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What, are the gods asham'd to lend their aid ;
Now rule, now lord and king it, with this fate,
still the period of thy date.
Jolin Dancer's Poems,
* For the circumstances of this interview, see Livy, Lib. II. Sec. also Plutareh's Life of Publicola.
EFFECTED BETWEEN THE TWO BROTHERS, BRENN,
AND BELINE, AT THE INTERCESSION OF THEIR MOTHER, CONUVENNA.
DARE to name ye sons, because I am your mother, yet I doubt to term you brothers that do brotherhood forget. These prodigies, their wrothful shields, forbodden foe to foe, Do ill beseem allied hands, even yours 0, how seem Oedipus his sons in you again to strive? How seem these swords in me (aye me) Jocasta to revive? I would Dunwallo lived, or ere death, had lost again His monarchy, sufficing fewer, but now too small for twain. Then either would you, as did he, employ your wounds else
where, Or, for the smallness of your power, agree at least for fear. But pride of rich and roomsome thrones, that wingeth now
your darts, It will (I would not as I fear) work sorrow to your
hearts. My sons, sweet sons, attend my words, your mother's words
attend, And for I am your mother, do conclude I am your
friend: I cannot counsel, but entreat, nor yet I can entreat But as a woman, and the same whose blood was once your
meat: Hence had ye milk (she bar'd her paps) these arms did hug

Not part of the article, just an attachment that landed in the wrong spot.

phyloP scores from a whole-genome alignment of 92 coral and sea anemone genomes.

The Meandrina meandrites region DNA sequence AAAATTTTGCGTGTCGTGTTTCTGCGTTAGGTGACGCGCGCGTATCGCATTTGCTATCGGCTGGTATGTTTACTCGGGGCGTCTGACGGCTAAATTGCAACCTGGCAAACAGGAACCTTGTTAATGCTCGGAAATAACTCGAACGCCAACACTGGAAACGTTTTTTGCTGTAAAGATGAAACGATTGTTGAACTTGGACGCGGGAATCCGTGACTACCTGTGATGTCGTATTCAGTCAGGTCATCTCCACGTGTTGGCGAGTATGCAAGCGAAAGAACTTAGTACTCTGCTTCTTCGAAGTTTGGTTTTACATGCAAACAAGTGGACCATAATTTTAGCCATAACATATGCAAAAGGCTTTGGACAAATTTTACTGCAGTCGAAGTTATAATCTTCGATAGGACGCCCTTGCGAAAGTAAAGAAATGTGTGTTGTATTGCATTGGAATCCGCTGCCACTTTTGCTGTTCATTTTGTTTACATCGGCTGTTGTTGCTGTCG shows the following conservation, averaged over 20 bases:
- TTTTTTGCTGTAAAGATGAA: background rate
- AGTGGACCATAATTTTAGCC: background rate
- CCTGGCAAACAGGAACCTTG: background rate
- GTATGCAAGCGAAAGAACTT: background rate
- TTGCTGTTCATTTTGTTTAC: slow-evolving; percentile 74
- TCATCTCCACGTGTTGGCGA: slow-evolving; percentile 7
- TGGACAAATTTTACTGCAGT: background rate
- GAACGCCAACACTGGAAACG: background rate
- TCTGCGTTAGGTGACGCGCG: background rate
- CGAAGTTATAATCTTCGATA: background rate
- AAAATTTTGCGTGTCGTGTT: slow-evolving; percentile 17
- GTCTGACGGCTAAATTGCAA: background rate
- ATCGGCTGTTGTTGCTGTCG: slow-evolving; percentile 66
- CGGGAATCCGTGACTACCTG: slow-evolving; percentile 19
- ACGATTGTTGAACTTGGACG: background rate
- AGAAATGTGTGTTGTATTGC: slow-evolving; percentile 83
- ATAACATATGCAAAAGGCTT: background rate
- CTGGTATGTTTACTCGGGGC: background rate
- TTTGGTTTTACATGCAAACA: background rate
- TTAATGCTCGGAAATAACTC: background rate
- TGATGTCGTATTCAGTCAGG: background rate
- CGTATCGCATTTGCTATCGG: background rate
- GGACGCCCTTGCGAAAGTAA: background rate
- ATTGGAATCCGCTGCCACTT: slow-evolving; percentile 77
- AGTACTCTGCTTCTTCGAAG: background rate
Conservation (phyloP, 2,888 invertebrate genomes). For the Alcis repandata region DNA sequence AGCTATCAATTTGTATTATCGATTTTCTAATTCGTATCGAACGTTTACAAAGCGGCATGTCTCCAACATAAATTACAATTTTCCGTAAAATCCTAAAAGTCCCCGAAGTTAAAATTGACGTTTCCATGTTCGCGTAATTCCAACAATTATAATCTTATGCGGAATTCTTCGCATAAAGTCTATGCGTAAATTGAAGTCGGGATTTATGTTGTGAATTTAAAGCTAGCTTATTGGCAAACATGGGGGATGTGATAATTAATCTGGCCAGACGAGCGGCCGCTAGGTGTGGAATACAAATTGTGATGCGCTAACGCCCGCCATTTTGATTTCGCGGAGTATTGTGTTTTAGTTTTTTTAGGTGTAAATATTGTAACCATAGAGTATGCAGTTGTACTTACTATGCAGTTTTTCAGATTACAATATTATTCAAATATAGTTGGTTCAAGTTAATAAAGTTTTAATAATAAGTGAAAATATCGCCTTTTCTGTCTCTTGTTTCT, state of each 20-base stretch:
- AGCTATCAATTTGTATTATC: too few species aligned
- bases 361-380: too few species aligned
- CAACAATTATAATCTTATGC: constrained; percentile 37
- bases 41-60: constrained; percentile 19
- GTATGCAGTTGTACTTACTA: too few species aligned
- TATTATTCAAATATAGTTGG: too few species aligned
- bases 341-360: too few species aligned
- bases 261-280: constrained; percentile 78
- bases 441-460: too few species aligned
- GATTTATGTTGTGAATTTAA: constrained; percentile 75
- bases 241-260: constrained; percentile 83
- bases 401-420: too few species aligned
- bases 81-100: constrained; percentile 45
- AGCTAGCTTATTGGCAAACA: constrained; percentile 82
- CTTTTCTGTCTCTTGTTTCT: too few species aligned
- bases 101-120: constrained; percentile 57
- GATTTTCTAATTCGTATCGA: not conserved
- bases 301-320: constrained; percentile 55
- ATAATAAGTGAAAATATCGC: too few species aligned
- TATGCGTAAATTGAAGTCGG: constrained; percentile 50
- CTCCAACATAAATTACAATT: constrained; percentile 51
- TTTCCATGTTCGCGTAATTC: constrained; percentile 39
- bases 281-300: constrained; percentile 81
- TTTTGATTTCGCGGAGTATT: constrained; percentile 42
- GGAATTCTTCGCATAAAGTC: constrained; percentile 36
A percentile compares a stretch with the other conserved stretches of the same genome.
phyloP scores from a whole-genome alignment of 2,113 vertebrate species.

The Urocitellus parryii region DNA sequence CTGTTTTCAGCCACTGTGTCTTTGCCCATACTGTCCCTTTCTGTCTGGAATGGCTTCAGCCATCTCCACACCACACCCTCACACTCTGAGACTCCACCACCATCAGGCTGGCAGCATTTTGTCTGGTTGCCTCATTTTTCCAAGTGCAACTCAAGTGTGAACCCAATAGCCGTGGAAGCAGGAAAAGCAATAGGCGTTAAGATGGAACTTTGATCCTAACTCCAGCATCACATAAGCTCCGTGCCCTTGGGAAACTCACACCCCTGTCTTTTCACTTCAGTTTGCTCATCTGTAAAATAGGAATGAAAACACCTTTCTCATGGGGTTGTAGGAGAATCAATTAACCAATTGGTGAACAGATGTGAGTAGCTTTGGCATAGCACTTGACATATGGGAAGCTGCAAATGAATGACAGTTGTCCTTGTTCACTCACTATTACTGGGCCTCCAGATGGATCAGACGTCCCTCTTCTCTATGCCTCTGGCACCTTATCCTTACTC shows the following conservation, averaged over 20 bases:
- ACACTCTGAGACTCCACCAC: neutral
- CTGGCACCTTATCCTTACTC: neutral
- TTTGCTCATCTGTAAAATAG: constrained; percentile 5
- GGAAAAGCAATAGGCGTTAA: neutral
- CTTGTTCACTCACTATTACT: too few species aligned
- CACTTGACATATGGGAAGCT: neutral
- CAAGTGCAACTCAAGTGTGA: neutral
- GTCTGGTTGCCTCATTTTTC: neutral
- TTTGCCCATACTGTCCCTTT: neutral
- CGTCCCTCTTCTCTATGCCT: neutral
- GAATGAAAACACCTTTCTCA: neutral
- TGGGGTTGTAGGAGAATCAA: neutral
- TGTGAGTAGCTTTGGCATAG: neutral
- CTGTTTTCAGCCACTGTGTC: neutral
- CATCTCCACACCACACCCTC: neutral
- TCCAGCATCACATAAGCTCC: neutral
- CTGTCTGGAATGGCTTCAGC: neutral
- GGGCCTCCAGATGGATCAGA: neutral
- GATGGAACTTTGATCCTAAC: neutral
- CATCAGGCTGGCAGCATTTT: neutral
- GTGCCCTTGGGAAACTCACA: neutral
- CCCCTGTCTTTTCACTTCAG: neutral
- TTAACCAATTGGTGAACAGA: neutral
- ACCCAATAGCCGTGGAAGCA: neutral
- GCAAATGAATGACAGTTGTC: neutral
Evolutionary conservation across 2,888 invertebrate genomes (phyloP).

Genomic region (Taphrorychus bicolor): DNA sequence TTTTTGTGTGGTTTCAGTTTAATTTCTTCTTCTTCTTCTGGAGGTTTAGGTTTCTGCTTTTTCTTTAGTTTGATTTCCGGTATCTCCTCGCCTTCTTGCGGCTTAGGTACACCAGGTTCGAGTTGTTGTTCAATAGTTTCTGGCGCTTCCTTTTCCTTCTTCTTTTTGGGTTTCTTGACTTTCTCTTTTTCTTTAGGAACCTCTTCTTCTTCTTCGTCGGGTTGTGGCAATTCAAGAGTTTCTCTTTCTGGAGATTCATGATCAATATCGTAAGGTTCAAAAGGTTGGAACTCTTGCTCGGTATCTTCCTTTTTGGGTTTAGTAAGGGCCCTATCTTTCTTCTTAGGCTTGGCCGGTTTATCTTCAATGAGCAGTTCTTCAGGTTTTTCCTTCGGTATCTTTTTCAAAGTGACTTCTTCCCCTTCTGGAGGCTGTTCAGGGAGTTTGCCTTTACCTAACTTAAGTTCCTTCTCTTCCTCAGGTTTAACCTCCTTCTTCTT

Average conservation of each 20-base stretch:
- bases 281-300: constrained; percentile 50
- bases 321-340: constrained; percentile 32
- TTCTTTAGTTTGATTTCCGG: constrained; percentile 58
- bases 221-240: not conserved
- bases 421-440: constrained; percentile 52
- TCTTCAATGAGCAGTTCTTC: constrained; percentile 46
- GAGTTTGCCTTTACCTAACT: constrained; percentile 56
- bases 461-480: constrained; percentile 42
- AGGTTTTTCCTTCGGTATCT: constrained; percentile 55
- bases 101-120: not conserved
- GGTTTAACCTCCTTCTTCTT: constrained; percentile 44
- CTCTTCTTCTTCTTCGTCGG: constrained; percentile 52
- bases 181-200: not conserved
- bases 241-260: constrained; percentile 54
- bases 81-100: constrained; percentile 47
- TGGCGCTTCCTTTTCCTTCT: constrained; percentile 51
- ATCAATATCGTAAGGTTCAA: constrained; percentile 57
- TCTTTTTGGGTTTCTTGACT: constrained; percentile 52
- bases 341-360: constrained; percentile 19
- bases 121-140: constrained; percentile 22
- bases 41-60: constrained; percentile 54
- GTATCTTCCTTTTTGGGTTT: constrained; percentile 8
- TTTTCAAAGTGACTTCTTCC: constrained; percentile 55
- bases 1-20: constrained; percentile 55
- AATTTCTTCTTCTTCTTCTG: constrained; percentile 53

These filed hands did wipe, did wrap, did rock, and lay ye
These lips did kiss, or eyes
did weep, if that ye were unqu'et Then ply I did, with song, or sighs, with dance, with tongue
or teat: For these kind causes, dear my sons, disarm yourselves : if
not, Then for these bitter tears that now your mother's cheeks
Oft urge I son's and mother's names, names not to be forgot. Send hence these soldiers: ye, my sons, and none but ye
should fight: When none should rather be as one, if nature had her right. What comfort, Belineł shall I speed? sweet Brenn, shall I
prevail ? Say yea, sweet youths, ah yea, say yea: or if I needs must
fail, Say no: and then will I begin your battle with my bail, Then, then some stranger, not my sons, shall close me in the
earth When we by armour oversoon shall meet, I fear, in death.'
This said, with gushing tears eftsoons she plies the one and
Till both did show themselves at length sons worthy such a
mother; And with those hands, those alter'd hands, that lately threat
ned blows, They did embrace: becoming thus continual friends of foes.
Albion's England, by W. Warner,
B. III. Chap. xvi.